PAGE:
The Internet offers families an amazing cornucopia of knowledge and entertainment from anywhere in the world, but just like any public place in the real world, parents should give some consideration to where and when to allow their kids to play, and whether or not they should be chaperoned.
The World Wide Web was not designed with built in content filters or age identity systems so it’s up to you to find and use technology that achieves the goals you set. Hopefully this post will help you determine the best approach for your family.
There are a variety of strategies that are being offered to help parents manage their children’s Internet use.
Some create curated “walled gardens” that children can enjoy and explore without the risk of objectionable content or privacy issues.
Others approach the problem from the browser side by providing a kid-friendly browser with a “white list” of web sites that are deemed safe, and allowing you to add new sites that you or your child want to access.
Both strategies have their strengths and weaknesses. For younger children, curated systems can be very effective because you already know everything within the system is child-friendly. But as your children broaden their horizons and begin to get interested in topics that go beyond the content in the curated system, you will eventually need to venture into the great “unwashed” Internet.
As children get older and begin to realize there are things they aren’t allowed to see or do on the Internet, human nature drives them to seek those things out. This is the main fail point for access-based child safety systems. At a certain point, the child will figure out that if they use your browser instead of theirs, they can join sites or play games that were unavailable inside their protective cocoon.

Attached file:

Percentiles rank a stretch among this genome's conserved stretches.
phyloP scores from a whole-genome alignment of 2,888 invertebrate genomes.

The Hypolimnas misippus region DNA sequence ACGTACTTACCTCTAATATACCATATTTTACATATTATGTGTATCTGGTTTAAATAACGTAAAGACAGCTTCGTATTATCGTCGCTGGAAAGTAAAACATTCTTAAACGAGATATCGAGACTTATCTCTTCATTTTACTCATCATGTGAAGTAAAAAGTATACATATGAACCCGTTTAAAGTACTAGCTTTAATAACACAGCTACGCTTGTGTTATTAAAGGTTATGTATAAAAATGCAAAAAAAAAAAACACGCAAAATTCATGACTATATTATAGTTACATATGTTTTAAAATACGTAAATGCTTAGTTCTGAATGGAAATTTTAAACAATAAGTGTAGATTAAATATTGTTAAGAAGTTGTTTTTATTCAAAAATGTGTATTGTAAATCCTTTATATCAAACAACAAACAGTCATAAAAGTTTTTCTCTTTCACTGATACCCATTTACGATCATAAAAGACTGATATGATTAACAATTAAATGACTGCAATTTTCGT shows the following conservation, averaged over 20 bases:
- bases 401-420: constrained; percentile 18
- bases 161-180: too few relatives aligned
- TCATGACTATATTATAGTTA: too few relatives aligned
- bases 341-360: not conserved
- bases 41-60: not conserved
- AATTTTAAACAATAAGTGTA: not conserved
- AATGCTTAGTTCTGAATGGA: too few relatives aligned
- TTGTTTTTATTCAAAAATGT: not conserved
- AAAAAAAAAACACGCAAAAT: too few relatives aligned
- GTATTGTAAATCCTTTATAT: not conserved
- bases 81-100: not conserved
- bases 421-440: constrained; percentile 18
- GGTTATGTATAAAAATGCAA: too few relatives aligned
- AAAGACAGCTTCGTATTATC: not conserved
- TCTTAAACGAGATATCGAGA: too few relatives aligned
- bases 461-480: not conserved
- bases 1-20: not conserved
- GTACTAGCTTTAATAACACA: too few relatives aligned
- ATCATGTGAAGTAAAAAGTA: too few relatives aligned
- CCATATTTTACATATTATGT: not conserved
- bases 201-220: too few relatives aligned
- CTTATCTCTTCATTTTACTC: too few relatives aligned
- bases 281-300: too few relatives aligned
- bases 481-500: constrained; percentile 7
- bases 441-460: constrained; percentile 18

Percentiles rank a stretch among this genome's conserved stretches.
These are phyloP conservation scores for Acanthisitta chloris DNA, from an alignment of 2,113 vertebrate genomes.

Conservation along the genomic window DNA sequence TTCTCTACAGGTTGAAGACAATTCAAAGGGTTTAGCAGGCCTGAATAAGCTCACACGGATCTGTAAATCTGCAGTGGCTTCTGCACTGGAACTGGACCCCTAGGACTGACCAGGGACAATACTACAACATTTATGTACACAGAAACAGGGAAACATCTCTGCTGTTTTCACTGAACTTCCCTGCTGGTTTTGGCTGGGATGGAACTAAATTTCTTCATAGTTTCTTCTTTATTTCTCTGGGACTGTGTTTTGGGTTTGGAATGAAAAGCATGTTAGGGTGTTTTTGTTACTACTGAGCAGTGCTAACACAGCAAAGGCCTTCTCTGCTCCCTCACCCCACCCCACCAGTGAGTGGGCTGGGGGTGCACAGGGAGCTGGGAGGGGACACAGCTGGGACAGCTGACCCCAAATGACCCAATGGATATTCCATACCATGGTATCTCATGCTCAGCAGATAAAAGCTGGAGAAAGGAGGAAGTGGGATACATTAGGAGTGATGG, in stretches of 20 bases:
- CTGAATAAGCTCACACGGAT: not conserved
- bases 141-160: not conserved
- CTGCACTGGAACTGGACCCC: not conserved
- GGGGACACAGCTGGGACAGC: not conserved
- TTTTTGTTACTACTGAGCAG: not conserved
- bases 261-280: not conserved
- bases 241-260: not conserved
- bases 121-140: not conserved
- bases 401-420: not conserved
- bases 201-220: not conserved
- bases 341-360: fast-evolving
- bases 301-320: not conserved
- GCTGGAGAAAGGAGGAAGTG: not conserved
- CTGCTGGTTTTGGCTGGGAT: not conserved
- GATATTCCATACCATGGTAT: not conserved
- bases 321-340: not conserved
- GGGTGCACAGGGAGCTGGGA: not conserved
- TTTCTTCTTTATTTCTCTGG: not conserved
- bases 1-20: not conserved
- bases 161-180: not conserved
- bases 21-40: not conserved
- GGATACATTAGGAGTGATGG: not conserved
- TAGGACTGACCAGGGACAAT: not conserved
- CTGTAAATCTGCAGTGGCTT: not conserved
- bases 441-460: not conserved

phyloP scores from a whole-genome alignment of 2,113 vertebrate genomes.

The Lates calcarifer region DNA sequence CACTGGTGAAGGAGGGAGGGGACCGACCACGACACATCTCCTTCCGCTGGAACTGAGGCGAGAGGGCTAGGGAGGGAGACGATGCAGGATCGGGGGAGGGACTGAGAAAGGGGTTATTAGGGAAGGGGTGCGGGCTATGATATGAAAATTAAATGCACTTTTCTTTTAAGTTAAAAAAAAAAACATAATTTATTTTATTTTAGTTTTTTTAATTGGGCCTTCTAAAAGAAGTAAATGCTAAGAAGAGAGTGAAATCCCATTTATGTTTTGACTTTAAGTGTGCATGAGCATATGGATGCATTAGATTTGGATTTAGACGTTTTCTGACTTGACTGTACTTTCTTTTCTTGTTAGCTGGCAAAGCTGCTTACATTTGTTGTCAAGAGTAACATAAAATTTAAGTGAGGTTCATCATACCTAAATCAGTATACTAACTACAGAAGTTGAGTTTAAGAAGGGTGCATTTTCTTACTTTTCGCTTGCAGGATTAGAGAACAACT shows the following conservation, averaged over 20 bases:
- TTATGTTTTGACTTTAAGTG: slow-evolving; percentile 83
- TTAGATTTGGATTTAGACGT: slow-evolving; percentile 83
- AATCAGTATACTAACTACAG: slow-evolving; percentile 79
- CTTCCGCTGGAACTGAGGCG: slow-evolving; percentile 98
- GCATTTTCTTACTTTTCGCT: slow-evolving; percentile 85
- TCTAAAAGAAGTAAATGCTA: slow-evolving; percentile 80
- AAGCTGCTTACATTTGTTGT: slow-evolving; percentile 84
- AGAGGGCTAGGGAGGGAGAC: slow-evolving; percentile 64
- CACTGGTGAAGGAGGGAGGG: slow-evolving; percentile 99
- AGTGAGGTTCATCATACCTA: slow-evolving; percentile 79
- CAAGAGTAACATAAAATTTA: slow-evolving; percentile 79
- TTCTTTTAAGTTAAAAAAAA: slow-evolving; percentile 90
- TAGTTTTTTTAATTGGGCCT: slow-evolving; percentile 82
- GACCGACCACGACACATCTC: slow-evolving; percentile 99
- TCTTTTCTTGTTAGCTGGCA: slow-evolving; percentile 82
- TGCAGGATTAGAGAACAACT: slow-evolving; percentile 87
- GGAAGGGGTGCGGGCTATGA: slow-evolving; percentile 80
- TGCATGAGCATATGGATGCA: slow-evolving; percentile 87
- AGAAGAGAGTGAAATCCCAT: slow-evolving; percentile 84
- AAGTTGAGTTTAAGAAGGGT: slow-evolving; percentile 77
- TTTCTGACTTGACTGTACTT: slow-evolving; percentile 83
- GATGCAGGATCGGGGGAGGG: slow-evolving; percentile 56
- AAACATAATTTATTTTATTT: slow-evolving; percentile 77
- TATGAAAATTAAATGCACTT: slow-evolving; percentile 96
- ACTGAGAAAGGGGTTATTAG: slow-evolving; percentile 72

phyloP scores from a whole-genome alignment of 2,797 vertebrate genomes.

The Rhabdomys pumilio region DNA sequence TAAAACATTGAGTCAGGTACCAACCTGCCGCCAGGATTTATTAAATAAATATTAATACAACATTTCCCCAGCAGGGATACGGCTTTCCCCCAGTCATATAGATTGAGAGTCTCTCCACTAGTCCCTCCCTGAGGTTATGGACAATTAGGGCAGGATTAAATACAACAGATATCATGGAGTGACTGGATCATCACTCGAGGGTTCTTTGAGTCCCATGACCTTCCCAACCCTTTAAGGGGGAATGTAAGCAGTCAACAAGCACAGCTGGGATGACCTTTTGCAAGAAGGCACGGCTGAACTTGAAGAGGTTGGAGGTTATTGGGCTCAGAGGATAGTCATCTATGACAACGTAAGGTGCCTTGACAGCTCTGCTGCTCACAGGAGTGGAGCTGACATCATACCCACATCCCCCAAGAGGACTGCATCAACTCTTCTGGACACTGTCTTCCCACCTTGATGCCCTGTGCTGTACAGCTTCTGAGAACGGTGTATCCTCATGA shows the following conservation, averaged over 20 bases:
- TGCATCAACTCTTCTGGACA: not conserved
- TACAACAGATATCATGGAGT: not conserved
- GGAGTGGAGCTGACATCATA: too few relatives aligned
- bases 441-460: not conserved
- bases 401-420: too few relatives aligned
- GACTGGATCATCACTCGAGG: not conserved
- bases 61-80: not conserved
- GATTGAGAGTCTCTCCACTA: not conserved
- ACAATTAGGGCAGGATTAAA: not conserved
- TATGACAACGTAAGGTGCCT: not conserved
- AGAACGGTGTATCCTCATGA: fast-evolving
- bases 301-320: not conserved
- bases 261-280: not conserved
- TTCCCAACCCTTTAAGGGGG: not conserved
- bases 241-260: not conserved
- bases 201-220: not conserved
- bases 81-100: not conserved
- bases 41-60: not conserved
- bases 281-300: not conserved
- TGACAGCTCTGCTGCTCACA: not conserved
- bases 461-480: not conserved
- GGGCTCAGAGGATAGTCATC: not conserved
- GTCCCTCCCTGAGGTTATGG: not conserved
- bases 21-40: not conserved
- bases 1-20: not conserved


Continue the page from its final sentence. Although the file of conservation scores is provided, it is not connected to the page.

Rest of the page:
Ultimately, the best way to protect your children online is by educating them about the benefits and risks of online activity. Just like you train them on how to safely cross a street, to check in with you when they go places, and not to go places with strangers, modern parents need to educate their children about online safety and etiquette.
Knowledge is the best defense against online privacy and bullying threats. Isolating children from the open Internet just increases the likelihood that they will find a way to explore it, and you won’t be around to curate it.
The National Cyber Security Alliance offers a great resource to help you give your child the knowledge to be able to safely benefit from the Internet at StaySafeOnline. Kids Online Privacy Camp also provides educational content and mobile apps that will help you educate your children.
Cover image courtesy of Flickr.